Figure 2: Sutures passed through the graft tissue approximately 4mm from the edge.

Figure 3: Securing the graft to the cuff remnant by placing multiple alternating half-hitch knots.

Figure 4: Anchors are placed approximately 10mm apart and are appropriately tightened.

Figure 5: % represents proportion of overall improvement achieved at each time point.

1.       McCormack RA, Shreve M, Strauss EJ (2014) Biologic Augmentation in Rotator Cuff Repair. Bulletin of the Hospital for Joint Diseases 72: 89-96.

2.       Vitale MA, Vitale MG, Zivin JG, Braman JP, Bigliani LU, et al. (2007) Rotator cuff repair: an analysis of utility scores and cost-effectiveness. J Shoulder Elbow Surg 16: 181-187.

3.       Chung SW, Oh JH, Gong HS, Kim JY, Kim SH (2011) Factors affecting rotator cuff healing after arthroscopic repair: osteoporosis as one of the independent risk factors. Am J Sports Med 39: 2099-2107.

4.       Craig, Edward V (2013) Masters Techniques in Orthopaedic Surgery: The Shoulder, 3ed. Philadelphia: Lippincott Williams & Wilkins 2013: 27-46.

5.       Goutallier D, Postel JM, Gleyze P, Leguilloux P, Van Driessche S (2003) Influence of cuff muscle atrophy degeneration on anatomic and functional outcomes after simple suture of full thickness tears. J Shoulder Elbow Surg 12: 550-554.

6.       Burkhart SS (2001) Arthroscopic treatment of massive rotator cuff tears. Clin Orthop Relat Res 390: 107-118.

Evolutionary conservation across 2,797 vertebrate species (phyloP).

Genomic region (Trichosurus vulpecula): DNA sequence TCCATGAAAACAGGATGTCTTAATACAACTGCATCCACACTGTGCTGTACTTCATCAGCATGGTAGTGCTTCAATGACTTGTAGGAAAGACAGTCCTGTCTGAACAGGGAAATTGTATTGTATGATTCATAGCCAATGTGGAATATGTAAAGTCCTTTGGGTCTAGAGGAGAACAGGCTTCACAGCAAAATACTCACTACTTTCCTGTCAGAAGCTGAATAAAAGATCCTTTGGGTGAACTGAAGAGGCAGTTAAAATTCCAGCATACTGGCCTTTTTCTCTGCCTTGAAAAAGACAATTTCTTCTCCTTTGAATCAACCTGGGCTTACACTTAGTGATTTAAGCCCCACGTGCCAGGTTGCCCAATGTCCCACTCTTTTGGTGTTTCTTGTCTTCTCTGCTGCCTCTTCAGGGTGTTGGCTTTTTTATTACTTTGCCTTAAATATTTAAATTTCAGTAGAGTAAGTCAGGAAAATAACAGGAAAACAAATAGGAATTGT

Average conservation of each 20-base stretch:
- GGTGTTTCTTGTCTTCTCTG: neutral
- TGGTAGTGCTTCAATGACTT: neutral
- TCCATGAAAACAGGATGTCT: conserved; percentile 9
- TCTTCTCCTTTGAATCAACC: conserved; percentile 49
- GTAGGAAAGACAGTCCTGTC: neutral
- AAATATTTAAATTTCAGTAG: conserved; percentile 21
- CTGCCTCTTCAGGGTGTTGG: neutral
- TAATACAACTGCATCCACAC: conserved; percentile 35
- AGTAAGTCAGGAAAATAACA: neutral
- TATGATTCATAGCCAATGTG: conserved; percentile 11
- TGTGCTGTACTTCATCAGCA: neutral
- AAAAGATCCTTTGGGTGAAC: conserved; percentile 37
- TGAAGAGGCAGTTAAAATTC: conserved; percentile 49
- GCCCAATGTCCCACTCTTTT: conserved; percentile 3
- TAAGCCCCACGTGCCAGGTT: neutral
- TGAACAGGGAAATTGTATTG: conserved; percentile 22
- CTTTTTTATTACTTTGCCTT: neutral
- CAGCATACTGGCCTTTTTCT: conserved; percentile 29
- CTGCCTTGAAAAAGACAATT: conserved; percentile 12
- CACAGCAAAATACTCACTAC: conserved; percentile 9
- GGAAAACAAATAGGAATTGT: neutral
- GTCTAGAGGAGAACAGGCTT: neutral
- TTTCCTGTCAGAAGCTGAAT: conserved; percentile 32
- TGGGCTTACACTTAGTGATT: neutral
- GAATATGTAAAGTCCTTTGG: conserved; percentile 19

7.       Craig, Edward V (2013) Masters Techniques in Orthopaedic Surgery: The Shoulder, 3ed. Philadelphia: Lippincott Williams & Wilkins 2013: 47-66.

8.       Craig, Edward V (2013) Masters Techniques in Orthopaedic Surgery: The Shoulder, 3ed. Philadelphia: Lippincott Williams & Wilkins 2013: 345-373.

9.       Kovacevic D, Rodeo SA (2008) Biological Augmentation of Rotator Cuff Tendon Repair. Clin Orthop Relat Res 466: 622-633.

10.    Nho SJ, Delos D, Yadav H, Pensak M, Romeo AA, et al. (2010) Biomechanical and Biological Augmentation for the Treatment of Massive Rotator Cuff Tears. Am J Sports Med 3: 619-629.

11.    Angeline ME, Rodeo SA (2012) Biologics in the Management of Rotator Cuff Surgery. Clin Sports Med 31: 645-663.

12.    Isaac C, Gharaibeh B, Witt M, Wright V, Huard J (2012) Biologic Approaches to Enhance Rotator Cuff Healing After Injury. J Shoulder Elbow Surg 21: 181-190.

13.    Maffulli N, Longo UG, Loppini M, Berton A, Spiezia F, et al. (2012) Tissue Engineering for Rotator Cuff Repair: An Evidence-Based Systematic Review. Stem Cell International Article 418086: 1-11.